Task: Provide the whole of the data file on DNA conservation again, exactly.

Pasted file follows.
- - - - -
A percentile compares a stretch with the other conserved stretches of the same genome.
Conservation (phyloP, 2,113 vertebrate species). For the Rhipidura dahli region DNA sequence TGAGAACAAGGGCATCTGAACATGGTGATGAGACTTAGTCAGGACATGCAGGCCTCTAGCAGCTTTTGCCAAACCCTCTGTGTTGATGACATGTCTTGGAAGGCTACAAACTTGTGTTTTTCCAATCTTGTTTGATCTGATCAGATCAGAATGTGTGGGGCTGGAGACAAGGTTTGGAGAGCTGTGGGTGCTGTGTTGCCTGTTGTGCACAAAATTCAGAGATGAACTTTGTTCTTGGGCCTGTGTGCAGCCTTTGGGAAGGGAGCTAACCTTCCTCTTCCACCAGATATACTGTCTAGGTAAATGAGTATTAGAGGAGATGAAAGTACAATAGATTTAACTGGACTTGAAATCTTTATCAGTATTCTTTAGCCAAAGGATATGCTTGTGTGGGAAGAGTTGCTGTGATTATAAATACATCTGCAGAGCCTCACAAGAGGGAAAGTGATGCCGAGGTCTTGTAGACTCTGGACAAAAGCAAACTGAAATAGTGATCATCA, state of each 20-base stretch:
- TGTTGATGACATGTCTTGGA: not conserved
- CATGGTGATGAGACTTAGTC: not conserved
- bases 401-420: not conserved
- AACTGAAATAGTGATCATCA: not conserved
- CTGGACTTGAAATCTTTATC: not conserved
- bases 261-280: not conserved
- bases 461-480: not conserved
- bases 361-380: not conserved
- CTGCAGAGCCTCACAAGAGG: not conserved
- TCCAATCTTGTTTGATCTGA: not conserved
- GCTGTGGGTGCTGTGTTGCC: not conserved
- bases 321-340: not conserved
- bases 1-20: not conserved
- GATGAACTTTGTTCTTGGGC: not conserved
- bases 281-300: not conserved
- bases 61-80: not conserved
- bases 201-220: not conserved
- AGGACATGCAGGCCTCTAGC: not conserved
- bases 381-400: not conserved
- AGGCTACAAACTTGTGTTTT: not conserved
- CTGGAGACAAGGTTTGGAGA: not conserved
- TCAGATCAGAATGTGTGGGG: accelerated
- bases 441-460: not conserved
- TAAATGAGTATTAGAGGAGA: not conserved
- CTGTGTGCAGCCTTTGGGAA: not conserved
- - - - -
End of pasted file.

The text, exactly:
A percentile compares a stretch with the other conserved stretches of the same genome.
Conservation (phyloP, 2,113 vertebrate species). For the Rhipidura dahli region DNA sequence TGAGAACAAGGGCATCTGAACATGGTGATGAGACTTAGTCAGGACATGCAGGCCTCTAGCAGCTTTTGCCAAACCCTCTGTGTTGATGACATGTCTTGGAAGGCTACAAACTTGTGTTTTTCCAATCTTGTTTGATCTGATCAGATCAGAATGTGTGGGGCTGGAGACAAGGTTTGGAGAGCTGTGGGTGCTGTGTTGCCTGTTGTGCACAAAATTCAGAGATGAACTTTGTTCTTGGGCCTGTGTGCAGCCTTTGGGAAGGGAGCTAACCTTCCTCTTCCACCAGATATACTGTCTAGGTAAATGAGTATTAGAGGAGATGAAAGTACAATAGATTTAACTGGACTTGAAATCTTTATCAGTATTCTTTAGCCAAAGGATATGCTTGTGTGGGAAGAGTTGCTGTGATTATAAATACATCTGCAGAGCCTCACAAGAGGGAAAGTGATGCCGAGGTCTTGTAGACTCTGGACAAAAGCAAACTGAAATAGTGATCATCA, state of each 20-base stretch:
- TGTTGATGACATGTCTTGGA: not conserved
- CATGGTGATGAGACTTAGTC: not conserved
- bases 401-420: not conserved
- AACTGAAATAGTGATCATCA: not conserved
- CTGGACTTGAAATCTTTATC: not conserved
- bases 261-280: not conserved
- bases 461-480: not conserved
- bases 361-380: not conserved
- CTGCAGAGCCTCACAAGAGG: not conserved
- TCCAATCTTGTTTGATCTGA: not conserved
- GCTGTGGGTGCTGTGTTGCC: not conserved
- bases 321-340: not conserved
- bases 1-20: not conserved
- GATGAACTTTGTTCTTGGGC: not conserved
- bases 281-300: not conserved
- bases 61-80: not conserved
- bases 201-220: not conserved
- AGGACATGCAGGCCTCTAGC: not conserved
- bases 381-400: not conserved
- AGGCTACAAACTTGTGTTTT: not conserved
- CTGGAGACAAGGTTTGGAGA: not conserved
- TCAGATCAGAATGTGTGGGG: accelerated
- bases 441-460: not conserved
- TAAATGAGTATTAGAGGAGA: not conserved
- CTGTGTGCAGCCTTTGGGAA: not conserved